good fences make something something.

I realized that I haven’t even shown off the new defensive perimeter upgrade for Castle Frostbite yet:

The backyard of the Castle is now ringed by two hundred feet of 5′ chain-link fence, with three gates of various sizes strategically placed along the perimeter. Our friend Mark donated most of the hardware–he took down his own fence a little while ago and had no further use for it. We had to buy a few extra fence posts and some hardware, but most of that fence used to be around Mark’s property seventy miles south of here.

It’s not the prettiest of fences–chain-link fences don’t ever win any prizes for beauty–but it keeps the kids and dogs safe, and it keeps most critters out. The posts have been sunk into pre-drilled holes in the granite and then cemented in, so they won’t be going anywhere. We’re planning on planting some creeping vine type plants all along the length of the fence as a sight barrier.

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24 thoughts on “good fences make something something.

  1. Plblark says:

    Raspberries… Lots and lots of Raspberries. They spread and if you keep on top of them you can transplant the ones that try to sneak towards the yard to other places along the fence. Heck, Raspberries along with vining ivy or Grape vines would be good. Should discourage anyone climbing the fence.

    • Ken says:

      Or blackberries. Either is good.

      • Kristopher says:

        Blackberries will spread away from the fence by bird droppings … they are evil, and impossible to control once they get loose.

        Raspberries need some help, and won’t take over the property.

  2. Tam says:

    Where’d you get the pic from the old A-Ha video for your new header? It’s so retro!

    ;)

  3. Tam says:

    Fence looks great, BTW!

    (Caption Contest for lower left photo: “The silver-muzzled alpha of the Kinderhund pack trailed the unsuspecting prey warily…”)

  4. acairfearann says:

    Raspberries are good, I find grapes to somewhat difficult unless you can find some wild ones. I would consider: Trumpet Creeper (campsis radicans), Autumn Clematis (clematis paniculata or terniflora), Dutchman’s Pipe, Silverlace vine, possibly the Honeysuckle family,however some of the honeysuckles such as L. japonica are banned from NH as invasives. All look good and grow pretty fast, in fact Trumpet creeper and Silverlace will take over if not kept under control.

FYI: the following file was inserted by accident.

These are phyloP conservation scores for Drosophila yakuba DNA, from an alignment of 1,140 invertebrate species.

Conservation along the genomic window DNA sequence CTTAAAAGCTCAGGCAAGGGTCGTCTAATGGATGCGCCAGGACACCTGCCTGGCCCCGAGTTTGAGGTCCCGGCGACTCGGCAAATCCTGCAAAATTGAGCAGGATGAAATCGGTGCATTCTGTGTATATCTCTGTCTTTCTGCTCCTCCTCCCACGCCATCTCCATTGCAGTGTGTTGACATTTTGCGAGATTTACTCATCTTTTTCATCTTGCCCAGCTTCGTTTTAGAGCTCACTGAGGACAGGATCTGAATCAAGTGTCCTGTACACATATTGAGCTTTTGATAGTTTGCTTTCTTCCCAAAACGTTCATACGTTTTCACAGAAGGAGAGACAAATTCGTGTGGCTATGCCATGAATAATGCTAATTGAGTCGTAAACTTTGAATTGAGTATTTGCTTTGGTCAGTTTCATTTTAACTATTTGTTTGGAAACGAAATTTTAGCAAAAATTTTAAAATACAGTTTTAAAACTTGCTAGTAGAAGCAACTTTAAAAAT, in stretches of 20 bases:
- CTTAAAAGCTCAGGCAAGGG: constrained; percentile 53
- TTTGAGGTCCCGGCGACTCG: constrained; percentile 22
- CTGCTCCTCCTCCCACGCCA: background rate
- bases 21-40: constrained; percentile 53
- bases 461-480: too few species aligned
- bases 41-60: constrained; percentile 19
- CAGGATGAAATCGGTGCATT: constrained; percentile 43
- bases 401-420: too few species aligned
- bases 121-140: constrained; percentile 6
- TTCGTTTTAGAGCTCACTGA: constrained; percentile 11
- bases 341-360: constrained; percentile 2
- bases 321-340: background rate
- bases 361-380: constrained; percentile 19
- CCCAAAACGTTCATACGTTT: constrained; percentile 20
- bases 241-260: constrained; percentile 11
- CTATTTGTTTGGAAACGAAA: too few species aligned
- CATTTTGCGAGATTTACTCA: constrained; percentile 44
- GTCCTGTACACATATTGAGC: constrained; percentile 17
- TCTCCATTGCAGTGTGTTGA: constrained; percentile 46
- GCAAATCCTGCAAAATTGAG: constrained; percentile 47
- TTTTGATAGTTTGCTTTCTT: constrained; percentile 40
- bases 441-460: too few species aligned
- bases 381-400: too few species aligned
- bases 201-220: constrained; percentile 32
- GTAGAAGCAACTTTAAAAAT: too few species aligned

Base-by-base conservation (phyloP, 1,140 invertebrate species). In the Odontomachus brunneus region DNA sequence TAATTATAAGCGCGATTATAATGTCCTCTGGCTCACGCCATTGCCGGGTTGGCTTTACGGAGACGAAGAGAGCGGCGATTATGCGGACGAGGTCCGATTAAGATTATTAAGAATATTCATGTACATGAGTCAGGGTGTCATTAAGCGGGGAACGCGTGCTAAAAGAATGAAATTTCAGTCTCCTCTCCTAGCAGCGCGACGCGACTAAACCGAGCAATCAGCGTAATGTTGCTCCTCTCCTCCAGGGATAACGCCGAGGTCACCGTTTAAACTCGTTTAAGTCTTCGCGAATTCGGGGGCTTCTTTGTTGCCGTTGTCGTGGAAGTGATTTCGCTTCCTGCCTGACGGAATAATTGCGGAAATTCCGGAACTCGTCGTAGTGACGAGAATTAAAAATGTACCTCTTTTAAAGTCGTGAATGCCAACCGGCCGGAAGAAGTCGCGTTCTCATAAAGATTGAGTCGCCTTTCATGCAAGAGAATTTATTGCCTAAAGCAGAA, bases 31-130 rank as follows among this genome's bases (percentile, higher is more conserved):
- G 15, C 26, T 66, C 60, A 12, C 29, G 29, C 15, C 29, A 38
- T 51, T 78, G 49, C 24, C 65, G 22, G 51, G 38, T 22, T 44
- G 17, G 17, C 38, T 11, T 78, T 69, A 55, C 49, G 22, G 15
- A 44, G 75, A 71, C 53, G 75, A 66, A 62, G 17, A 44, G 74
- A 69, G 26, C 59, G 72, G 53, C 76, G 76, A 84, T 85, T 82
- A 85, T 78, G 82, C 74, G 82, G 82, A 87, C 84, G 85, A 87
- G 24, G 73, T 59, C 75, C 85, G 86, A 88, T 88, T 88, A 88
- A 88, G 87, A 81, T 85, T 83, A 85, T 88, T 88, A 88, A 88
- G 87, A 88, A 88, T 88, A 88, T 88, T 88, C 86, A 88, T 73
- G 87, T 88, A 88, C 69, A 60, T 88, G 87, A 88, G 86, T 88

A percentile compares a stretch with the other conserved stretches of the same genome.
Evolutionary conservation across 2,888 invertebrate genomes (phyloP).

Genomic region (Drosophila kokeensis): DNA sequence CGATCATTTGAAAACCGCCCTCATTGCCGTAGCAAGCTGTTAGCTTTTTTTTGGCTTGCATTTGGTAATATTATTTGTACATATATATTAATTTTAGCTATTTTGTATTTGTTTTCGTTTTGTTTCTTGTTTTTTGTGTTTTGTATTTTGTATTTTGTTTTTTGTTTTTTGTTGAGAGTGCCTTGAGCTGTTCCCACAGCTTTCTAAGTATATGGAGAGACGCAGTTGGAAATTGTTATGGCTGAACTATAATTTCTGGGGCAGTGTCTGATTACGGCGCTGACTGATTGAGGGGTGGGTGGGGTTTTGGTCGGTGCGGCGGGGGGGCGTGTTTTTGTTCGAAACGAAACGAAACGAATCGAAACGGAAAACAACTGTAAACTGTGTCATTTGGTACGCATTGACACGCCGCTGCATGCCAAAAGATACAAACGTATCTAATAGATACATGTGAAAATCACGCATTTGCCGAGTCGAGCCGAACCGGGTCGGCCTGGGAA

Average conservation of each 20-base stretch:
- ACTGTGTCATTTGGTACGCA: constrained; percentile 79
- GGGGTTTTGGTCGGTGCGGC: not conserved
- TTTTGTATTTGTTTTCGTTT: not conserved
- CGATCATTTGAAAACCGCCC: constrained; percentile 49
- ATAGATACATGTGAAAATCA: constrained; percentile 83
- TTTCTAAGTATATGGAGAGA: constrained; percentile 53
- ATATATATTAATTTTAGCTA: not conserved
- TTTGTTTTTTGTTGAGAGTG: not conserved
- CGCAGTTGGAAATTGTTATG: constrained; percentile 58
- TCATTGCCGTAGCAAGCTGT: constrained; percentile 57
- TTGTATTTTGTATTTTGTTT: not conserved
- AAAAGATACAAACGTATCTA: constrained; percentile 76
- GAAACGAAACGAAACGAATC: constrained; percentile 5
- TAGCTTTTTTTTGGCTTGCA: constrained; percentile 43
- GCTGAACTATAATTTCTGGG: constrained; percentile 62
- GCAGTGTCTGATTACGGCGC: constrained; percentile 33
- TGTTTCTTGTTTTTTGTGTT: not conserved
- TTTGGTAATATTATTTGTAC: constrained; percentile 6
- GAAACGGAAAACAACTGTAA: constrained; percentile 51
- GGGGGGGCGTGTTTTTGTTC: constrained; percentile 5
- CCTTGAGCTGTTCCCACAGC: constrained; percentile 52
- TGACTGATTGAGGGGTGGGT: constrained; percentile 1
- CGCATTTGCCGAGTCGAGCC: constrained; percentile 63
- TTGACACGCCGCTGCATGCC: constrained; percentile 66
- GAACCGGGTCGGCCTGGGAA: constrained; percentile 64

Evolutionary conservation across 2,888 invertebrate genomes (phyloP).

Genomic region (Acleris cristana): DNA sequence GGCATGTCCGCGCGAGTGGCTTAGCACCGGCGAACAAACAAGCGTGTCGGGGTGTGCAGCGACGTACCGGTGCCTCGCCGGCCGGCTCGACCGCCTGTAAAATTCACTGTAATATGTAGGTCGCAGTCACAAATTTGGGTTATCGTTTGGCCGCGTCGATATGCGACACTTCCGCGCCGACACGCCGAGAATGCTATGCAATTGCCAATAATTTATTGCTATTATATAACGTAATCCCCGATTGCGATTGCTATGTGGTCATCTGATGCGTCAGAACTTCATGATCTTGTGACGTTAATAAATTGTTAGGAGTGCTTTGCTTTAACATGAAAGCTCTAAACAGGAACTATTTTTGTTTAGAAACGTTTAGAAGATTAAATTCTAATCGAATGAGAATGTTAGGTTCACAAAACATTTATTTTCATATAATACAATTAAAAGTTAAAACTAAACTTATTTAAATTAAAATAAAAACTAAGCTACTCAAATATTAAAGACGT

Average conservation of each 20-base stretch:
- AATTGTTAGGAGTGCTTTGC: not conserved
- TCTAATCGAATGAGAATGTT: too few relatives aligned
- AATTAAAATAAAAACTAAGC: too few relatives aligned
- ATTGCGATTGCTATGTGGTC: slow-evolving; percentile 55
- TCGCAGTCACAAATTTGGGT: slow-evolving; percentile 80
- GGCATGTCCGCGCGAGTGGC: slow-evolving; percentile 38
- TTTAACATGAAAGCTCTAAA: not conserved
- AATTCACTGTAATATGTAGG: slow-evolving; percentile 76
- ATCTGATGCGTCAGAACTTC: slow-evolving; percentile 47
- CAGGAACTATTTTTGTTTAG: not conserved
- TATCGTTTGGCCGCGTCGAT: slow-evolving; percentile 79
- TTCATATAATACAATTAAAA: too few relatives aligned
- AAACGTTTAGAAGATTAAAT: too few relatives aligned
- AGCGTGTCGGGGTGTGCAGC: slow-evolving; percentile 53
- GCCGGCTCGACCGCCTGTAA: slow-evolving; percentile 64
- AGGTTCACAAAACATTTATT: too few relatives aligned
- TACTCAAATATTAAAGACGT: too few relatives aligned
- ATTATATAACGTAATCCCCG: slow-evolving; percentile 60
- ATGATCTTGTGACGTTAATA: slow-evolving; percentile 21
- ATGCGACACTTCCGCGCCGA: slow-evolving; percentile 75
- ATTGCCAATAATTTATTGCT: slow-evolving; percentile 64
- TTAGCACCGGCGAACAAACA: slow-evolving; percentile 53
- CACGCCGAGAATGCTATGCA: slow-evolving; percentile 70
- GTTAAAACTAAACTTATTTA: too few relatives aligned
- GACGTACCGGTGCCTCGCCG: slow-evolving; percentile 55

5. You know, people have been successful in growing hops around these parts, and they are awfully nice-looking plants. Useful, too, I hear…

  6. Ruth says:

    You can get thornless varieties of blackberries these days though I’m not positive they’d grow ok there.

  7. We call blackberry plants “bio-wire”. Organic, sustainable defensive parameter that can feed you, (as opposed to something like Osage Orange, which would work great if you needed rot resistant fence posts, but I digress)

    I bet drilling those holes was bunches of fun, (but not as much fun as tannerite, I guess)

  8. Cybrludite says:

    Not sure if it’d survive up there, but I’d go with Pyracanthas. Not as tasty as the raspberries, but the thorns are much more wicked.

    • Windy Wilson says:

      Can you eat Pyrecanthus berries?
      Or, more correctly, are Pyrecanthus berries considered safe to eat?
      We had Pyrecanthus, and those plants are really good barriers. Of course almost everything grows in Southern California. Dunno about New Hampshire.

  9. libertyman says:

    Looks good!

  10. Al T. says:

    No concertina wire? LOL…… The pic of the kids looking at the fence while on their respective mounts (lower left) makes me think of Steve McQueens final efforts in “The Great Escape”…..

  11. Lanius says:

    What use is a fence if the house seems to be in a middle of a forest?

    Were kids and dogs that prone to wandering and getting lost?

    • Marko Kloos says:

      The dogs were running off into the woods. Also, there’s a dirt road just beyond the gate in the first picture that’s pretty busy in the summer. We have a nice little lake about a half mile from the house at the end of that road, and people take their boats there all summer long. It’s a bit too close for comfort without a fence to keep away the kids and dogs.

  12. Phssthpok says:

    You realize, of course, that with the addition of a perimeter fence you are now living in a ‘compound’ in the eyes of fed.gov. ;)

  13. Fred2 says:

    Two comments, Sight barriers and what not, work both ways.

    Also you now need to make a much bigger effort to mow/maintain the “other side of the fence. That may not be a best thing unl.ess you have an outer perimeter set up.

    In my experience the fence goes up and and everything outside grows wild….and then tries to get inthe fenced area.
    YMMV

  14. Will says:

    Marko,
    you might want to reconsider the “training wheels” on the bicycle. It’s counter-productive. Inhibits learning to balance the bike, and incorrectly teaches kids that bikes steer like a car. Bad results follow.

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